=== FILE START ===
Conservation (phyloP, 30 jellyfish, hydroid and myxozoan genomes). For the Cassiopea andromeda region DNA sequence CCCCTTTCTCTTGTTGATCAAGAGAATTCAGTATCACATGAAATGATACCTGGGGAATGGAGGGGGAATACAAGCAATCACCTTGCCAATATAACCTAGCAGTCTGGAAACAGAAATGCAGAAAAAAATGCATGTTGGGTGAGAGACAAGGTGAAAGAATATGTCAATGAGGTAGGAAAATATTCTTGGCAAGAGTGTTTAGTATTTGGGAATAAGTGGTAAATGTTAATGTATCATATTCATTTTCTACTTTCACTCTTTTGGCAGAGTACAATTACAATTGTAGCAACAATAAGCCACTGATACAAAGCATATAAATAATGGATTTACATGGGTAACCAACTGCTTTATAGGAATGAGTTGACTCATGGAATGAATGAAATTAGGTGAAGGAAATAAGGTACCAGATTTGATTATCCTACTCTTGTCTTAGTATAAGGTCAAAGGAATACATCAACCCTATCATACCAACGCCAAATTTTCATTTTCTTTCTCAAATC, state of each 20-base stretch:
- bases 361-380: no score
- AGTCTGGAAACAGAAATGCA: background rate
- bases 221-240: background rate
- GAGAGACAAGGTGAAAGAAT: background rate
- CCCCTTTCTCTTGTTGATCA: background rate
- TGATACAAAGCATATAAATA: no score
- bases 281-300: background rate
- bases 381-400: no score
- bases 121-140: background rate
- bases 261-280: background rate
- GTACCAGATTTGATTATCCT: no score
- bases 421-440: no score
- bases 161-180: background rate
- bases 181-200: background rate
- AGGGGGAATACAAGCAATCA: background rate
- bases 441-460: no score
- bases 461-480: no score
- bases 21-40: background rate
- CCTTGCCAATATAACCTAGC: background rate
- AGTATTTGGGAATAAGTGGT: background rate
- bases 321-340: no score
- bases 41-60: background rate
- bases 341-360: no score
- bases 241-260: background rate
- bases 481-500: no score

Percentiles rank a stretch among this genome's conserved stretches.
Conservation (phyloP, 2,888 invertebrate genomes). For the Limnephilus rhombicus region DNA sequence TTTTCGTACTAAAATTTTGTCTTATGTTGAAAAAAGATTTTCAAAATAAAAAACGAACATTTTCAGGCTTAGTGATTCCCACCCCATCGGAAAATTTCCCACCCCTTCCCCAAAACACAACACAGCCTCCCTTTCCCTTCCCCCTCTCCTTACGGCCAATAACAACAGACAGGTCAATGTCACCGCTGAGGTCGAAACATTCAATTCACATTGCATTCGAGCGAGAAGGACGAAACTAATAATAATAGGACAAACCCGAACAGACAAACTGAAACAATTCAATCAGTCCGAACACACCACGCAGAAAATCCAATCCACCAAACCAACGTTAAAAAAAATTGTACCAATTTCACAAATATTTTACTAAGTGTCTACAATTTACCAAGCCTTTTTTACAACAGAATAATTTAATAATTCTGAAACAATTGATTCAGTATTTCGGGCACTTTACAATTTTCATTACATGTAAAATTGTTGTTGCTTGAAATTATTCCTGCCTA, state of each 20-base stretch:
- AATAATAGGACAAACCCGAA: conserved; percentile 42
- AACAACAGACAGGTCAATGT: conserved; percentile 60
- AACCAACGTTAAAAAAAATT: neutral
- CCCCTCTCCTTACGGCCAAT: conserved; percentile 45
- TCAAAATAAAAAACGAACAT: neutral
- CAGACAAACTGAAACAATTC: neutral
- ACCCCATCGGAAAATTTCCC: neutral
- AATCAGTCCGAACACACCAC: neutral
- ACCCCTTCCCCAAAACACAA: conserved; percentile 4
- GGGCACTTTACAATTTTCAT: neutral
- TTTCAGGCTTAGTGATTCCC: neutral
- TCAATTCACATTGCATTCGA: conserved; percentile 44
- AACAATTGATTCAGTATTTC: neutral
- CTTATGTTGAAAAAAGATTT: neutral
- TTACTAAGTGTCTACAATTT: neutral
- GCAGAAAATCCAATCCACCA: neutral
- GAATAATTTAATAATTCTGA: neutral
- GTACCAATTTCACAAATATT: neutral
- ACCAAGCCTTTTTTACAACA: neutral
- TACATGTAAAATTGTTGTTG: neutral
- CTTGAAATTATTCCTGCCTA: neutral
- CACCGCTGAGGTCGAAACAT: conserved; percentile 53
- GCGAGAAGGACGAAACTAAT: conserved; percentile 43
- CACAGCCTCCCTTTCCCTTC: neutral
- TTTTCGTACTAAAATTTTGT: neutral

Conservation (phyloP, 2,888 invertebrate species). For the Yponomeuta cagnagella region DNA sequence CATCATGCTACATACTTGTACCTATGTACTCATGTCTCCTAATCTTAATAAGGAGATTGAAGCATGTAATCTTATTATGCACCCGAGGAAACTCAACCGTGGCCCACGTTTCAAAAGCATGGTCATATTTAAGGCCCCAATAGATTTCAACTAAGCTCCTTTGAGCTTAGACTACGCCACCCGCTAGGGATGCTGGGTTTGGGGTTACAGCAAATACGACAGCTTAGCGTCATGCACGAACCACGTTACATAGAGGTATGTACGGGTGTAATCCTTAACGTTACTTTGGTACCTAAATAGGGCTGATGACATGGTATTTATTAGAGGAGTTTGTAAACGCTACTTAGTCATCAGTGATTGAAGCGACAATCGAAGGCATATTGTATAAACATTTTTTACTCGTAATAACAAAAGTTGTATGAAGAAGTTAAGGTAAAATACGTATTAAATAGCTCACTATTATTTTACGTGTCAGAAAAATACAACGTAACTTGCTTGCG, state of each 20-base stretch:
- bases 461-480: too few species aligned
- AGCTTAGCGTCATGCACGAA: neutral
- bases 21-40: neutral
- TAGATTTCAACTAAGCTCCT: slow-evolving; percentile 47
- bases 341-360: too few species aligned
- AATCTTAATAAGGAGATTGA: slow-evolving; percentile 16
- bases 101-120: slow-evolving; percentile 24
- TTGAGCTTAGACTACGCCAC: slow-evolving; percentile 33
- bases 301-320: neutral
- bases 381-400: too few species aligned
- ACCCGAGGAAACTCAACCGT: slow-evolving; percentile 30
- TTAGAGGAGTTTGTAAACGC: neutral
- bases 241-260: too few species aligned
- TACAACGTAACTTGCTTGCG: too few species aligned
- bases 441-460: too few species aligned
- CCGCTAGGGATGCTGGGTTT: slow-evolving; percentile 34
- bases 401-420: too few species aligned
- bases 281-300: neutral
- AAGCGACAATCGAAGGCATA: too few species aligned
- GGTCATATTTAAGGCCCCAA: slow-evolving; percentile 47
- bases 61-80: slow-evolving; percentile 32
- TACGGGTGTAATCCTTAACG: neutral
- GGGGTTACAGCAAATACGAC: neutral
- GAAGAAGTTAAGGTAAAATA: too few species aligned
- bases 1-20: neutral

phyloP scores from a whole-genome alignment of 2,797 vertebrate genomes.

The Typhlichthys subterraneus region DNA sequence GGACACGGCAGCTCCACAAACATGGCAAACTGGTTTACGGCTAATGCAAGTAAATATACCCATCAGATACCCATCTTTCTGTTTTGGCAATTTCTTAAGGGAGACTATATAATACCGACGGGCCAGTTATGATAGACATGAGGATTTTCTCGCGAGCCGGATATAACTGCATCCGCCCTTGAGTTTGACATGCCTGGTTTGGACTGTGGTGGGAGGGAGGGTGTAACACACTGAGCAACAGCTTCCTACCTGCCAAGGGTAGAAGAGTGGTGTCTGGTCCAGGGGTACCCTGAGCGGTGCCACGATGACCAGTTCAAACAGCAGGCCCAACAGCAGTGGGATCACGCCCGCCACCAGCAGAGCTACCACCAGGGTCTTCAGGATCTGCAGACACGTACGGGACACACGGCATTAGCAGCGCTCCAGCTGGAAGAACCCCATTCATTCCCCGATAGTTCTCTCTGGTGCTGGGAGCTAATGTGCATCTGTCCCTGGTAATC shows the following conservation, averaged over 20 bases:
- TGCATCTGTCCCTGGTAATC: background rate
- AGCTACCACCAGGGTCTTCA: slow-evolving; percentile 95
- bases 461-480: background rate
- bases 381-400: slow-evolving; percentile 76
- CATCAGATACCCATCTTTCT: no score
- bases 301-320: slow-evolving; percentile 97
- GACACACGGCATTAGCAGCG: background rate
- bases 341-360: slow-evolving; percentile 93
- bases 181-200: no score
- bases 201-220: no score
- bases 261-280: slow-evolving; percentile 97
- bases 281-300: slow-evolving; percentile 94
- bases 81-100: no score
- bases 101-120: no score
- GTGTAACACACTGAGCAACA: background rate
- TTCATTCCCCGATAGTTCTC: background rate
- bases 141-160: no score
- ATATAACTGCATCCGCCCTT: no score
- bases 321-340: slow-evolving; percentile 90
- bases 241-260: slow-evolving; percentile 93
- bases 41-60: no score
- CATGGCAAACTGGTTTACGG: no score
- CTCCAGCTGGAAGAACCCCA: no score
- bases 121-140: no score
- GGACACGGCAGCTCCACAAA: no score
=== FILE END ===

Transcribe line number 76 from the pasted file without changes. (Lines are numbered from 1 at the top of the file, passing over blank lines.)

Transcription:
- TACGGGTGTAATCCTTAACG: neutral